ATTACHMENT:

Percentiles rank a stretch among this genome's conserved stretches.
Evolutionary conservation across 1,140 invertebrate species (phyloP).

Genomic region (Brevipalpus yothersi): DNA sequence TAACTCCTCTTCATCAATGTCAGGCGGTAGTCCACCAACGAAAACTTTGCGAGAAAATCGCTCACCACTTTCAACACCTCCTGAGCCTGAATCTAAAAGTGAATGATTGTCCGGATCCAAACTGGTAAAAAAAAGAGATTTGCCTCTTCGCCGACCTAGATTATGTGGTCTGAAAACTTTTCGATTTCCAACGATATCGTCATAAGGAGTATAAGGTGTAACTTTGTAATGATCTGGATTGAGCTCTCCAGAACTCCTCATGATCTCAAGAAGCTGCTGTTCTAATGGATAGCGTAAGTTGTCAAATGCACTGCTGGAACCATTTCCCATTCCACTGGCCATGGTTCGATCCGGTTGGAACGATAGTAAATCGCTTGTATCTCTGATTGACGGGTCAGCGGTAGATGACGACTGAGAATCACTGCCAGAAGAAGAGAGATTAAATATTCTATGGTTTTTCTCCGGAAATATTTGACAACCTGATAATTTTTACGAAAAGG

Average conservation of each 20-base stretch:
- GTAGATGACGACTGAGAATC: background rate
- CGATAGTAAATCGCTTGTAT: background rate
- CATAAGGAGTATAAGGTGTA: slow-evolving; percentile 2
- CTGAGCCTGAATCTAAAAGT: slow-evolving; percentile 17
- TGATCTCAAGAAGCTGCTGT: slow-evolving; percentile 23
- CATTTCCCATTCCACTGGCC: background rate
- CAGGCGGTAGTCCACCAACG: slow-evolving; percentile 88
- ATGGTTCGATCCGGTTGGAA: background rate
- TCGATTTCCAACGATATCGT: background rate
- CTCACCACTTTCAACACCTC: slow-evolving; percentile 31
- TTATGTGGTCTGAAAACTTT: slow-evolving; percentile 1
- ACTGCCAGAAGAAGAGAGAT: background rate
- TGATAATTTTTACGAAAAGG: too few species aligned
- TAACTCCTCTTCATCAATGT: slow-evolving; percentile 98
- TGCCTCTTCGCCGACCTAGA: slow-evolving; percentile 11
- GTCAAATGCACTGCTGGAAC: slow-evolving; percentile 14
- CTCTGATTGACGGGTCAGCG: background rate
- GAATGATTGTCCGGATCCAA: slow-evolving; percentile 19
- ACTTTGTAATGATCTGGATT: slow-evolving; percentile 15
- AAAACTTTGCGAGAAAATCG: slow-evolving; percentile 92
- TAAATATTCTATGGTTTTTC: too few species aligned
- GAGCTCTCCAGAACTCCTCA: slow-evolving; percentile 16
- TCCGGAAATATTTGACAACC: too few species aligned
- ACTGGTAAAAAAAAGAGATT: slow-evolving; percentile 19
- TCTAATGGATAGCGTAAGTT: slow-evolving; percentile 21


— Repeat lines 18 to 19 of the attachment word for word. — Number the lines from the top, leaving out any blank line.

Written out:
- TAACTCCTCTTCATCAATGT: slow-evolving; percentile 98
- TGCCTCTTCGCCGACCTAGA: slow-evolving; percentile 11